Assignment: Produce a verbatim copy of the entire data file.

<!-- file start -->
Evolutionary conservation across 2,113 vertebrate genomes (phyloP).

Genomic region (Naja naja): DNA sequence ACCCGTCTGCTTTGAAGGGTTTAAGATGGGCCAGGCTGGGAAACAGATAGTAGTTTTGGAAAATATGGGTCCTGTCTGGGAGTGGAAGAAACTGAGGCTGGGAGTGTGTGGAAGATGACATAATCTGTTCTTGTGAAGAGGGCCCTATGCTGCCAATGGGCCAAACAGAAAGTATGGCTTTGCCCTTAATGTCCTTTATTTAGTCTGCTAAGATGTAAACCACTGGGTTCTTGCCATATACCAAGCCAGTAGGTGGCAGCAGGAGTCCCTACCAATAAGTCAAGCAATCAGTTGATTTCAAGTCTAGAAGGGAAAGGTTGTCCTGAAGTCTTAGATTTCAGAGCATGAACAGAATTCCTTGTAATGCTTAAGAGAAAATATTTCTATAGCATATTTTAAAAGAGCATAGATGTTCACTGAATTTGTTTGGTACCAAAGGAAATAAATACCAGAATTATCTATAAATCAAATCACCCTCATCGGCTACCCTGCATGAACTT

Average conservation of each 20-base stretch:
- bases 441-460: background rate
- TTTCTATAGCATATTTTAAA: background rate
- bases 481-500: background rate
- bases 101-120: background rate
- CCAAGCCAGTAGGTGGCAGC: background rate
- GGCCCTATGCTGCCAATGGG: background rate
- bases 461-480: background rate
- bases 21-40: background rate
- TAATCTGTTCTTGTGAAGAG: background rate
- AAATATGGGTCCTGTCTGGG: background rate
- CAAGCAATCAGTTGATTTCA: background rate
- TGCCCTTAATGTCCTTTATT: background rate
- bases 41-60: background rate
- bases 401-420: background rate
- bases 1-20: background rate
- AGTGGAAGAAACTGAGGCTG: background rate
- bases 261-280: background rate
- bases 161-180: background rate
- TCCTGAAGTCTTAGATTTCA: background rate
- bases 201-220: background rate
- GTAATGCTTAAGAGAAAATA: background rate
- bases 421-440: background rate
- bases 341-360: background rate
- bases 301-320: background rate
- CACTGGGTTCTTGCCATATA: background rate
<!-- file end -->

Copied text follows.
Evolutionary conservation across 2,113 vertebrate genomes (phyloP).

Genomic region (Naja naja): DNA sequence ACCCGTCTGCTTTGAAGGGTTTAAGATGGGCCAGGCTGGGAAACAGATAGTAGTTTTGGAAAATATGGGTCCTGTCTGGGAGTGGAAGAAACTGAGGCTGGGAGTGTGTGGAAGATGACATAATCTGTTCTTGTGAAGAGGGCCCTATGCTGCCAATGGGCCAAACAGAAAGTATGGCTTTGCCCTTAATGTCCTTTATTTAGTCTGCTAAGATGTAAACCACTGGGTTCTTGCCATATACCAAGCCAGTAGGTGGCAGCAGGAGTCCCTACCAATAAGTCAAGCAATCAGTTGATTTCAAGTCTAGAAGGGAAAGGTTGTCCTGAAGTCTTAGATTTCAGAGCATGAACAGAATTCCTTGTAATGCTTAAGAGAAAATATTTCTATAGCATATTTTAAAAGAGCATAGATGTTCACTGAATTTGTTTGGTACCAAAGGAAATAAATACCAGAATTATCTATAAATCAAATCACCCTCATCGGCTACCCTGCATGAACTT

Average conservation of each 20-base stretch:
- bases 441-460: background rate
- TTTCTATAGCATATTTTAAA: background rate
- bases 481-500: background rate
- bases 101-120: background rate
- CCAAGCCAGTAGGTGGCAGC: background rate
- GGCCCTATGCTGCCAATGGG: background rate
- bases 461-480: background rate
- bases 21-40: background rate
- TAATCTGTTCTTGTGAAGAG: background rate
- AAATATGGGTCCTGTCTGGG: background rate
- CAAGCAATCAGTTGATTTCA: background rate
- TGCCCTTAATGTCCTTTATT: background rate
- bases 41-60: background rate
- bases 401-420: background rate
- bases 1-20: background rate
- AGTGGAAGAAACTGAGGCTG: background rate
- bases 261-280: background rate
- bases 161-180: background rate
- TCCTGAAGTCTTAGATTTCA: background rate
- bases 201-220: background rate
- GTAATGCTTAAGAGAAAATA: background rate
- bases 421-440: background rate
- bases 341-360: background rate
- bases 301-320: background rate
- CACTGGGTTCTTGCCATATA: background rate